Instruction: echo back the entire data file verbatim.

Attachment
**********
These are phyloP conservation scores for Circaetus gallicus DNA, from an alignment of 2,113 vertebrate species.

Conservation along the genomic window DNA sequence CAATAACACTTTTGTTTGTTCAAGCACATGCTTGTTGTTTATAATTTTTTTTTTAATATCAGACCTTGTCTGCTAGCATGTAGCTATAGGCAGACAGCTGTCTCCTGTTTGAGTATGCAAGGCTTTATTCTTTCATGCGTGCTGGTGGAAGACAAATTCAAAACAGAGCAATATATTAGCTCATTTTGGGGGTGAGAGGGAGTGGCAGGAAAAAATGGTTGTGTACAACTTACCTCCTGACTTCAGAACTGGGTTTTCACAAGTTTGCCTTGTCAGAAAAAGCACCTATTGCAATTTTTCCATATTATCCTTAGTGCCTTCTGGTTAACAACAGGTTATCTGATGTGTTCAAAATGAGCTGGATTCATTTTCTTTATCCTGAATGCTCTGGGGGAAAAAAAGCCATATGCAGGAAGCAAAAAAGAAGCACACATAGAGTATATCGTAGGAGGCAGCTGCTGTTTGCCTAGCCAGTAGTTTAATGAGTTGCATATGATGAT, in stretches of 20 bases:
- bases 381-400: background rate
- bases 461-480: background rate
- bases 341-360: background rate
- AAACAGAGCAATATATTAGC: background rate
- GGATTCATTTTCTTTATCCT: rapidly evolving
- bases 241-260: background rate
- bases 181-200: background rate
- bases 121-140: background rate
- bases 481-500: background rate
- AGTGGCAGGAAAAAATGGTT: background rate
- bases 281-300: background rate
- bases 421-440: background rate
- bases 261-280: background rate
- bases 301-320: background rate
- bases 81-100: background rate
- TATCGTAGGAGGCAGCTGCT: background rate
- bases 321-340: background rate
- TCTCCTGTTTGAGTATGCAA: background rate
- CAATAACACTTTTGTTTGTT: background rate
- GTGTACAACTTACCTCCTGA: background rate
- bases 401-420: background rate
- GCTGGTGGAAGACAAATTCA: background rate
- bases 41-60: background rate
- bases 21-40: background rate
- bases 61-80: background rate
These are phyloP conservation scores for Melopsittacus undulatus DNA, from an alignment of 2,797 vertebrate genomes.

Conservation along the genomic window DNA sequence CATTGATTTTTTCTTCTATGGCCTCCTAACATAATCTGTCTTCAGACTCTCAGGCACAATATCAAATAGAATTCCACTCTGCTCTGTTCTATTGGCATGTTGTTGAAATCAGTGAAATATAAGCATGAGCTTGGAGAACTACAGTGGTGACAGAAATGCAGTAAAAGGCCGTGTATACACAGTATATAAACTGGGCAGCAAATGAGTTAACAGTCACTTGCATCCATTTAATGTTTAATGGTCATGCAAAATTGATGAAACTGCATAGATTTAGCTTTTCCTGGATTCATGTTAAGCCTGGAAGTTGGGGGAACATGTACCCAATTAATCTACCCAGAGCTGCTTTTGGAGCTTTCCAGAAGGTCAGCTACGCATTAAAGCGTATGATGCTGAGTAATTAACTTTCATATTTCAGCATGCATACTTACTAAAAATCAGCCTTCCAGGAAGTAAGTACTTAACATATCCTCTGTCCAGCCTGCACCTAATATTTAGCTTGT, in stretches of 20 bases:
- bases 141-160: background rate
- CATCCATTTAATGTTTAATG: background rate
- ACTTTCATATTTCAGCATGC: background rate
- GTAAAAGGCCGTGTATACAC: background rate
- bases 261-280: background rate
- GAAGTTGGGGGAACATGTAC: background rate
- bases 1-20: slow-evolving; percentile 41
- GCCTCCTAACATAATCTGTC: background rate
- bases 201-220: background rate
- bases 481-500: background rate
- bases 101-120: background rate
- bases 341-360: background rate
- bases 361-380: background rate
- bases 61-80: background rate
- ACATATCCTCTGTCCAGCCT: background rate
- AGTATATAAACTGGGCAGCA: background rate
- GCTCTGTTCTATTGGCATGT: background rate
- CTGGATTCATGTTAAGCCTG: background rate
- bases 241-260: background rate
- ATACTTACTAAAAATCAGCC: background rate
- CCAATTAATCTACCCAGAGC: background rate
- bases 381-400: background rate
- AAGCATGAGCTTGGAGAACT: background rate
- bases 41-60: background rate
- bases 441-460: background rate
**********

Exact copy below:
These are phyloP conservation scores for Circaetus gallicus DNA, from an alignment of 2,113 vertebrate species.

Conservation along the genomic window DNA sequence CAATAACACTTTTGTTTGTTCAAGCACATGCTTGTTGTTTATAATTTTTTTTTTAATATCAGACCTTGTCTGCTAGCATGTAGCTATAGGCAGACAGCTGTCTCCTGTTTGAGTATGCAAGGCTTTATTCTTTCATGCGTGCTGGTGGAAGACAAATTCAAAACAGAGCAATATATTAGCTCATTTTGGGGGTGAGAGGGAGTGGCAGGAAAAAATGGTTGTGTACAACTTACCTCCTGACTTCAGAACTGGGTTTTCACAAGTTTGCCTTGTCAGAAAAAGCACCTATTGCAATTTTTCCATATTATCCTTAGTGCCTTCTGGTTAACAACAGGTTATCTGATGTGTTCAAAATGAGCTGGATTCATTTTCTTTATCCTGAATGCTCTGGGGGAAAAAAAGCCATATGCAGGAAGCAAAAAAGAAGCACACATAGAGTATATCGTAGGAGGCAGCTGCTGTTTGCCTAGCCAGTAGTTTAATGAGTTGCATATGATGAT, in stretches of 20 bases:
- bases 381-400: background rate
- bases 461-480: background rate
- bases 341-360: background rate
- AAACAGAGCAATATATTAGC: background rate
- GGATTCATTTTCTTTATCCT: rapidly evolving
- bases 241-260: background rate
- bases 181-200: background rate
- bases 121-140: background rate
- bases 481-500: background rate
- AGTGGCAGGAAAAAATGGTT: background rate
- bases 281-300: background rate
- bases 421-440: background rate
- bases 261-280: background rate
- bases 301-320: background rate
- bases 81-100: background rate
- TATCGTAGGAGGCAGCTGCT: background rate
- bases 321-340: background rate
- TCTCCTGTTTGAGTATGCAA: background rate
- CAATAACACTTTTGTTTGTT: background rate
- GTGTACAACTTACCTCCTGA: background rate
- bases 401-420: background rate
- GCTGGTGGAAGACAAATTCA: background rate
- bases 41-60: background rate
- bases 21-40: background rate
- bases 61-80: background rate
These are phyloP conservation scores for Melopsittacus undulatus DNA, from an alignment of 2,797 vertebrate genomes.

Conservation along the genomic window DNA sequence CATTGATTTTTTCTTCTATGGCCTCCTAACATAATCTGTCTTCAGACTCTCAGGCACAATATCAAATAGAATTCCACTCTGCTCTGTTCTATTGGCATGTTGTTGAAATCAGTGAAATATAAGCATGAGCTTGGAGAACTACAGTGGTGACAGAAATGCAGTAAAAGGCCGTGTATACACAGTATATAAACTGGGCAGCAAATGAGTTAACAGTCACTTGCATCCATTTAATGTTTAATGGTCATGCAAAATTGATGAAACTGCATAGATTTAGCTTTTCCTGGATTCATGTTAAGCCTGGAAGTTGGGGGAACATGTACCCAATTAATCTACCCAGAGCTGCTTTTGGAGCTTTCCAGAAGGTCAGCTACGCATTAAAGCGTATGATGCTGAGTAATTAACTTTCATATTTCAGCATGCATACTTACTAAAAATCAGCCTTCCAGGAAGTAAGTACTTAACATATCCTCTGTCCAGCCTGCACCTAATATTTAGCTTGT, in stretches of 20 bases:
- bases 141-160: background rate
- CATCCATTTAATGTTTAATG: background rate
- ACTTTCATATTTCAGCATGC: background rate
- GTAAAAGGCCGTGTATACAC: background rate
- bases 261-280: background rate
- GAAGTTGGGGGAACATGTAC: background rate
- bases 1-20: slow-evolving; percentile 41
- GCCTCCTAACATAATCTGTC: background rate
- bases 201-220: background rate
- bases 481-500: background rate
- bases 101-120: background rate
- bases 341-360: background rate
- bases 361-380: background rate
- bases 61-80: background rate
- ACATATCCTCTGTCCAGCCT: background rate
- AGTATATAAACTGGGCAGCA: background rate
- GCTCTGTTCTATTGGCATGT: background rate
- CTGGATTCATGTTAAGCCTG: background rate
- bases 241-260: background rate
- ATACTTACTAAAAATCAGCC: background rate
- CCAATTAATCTACCCAGAGC: background rate
- bases 381-400: background rate
- AAGCATGAGCTTGGAGAACT: background rate
- bases 41-60: background rate
- bases 441-460: background rate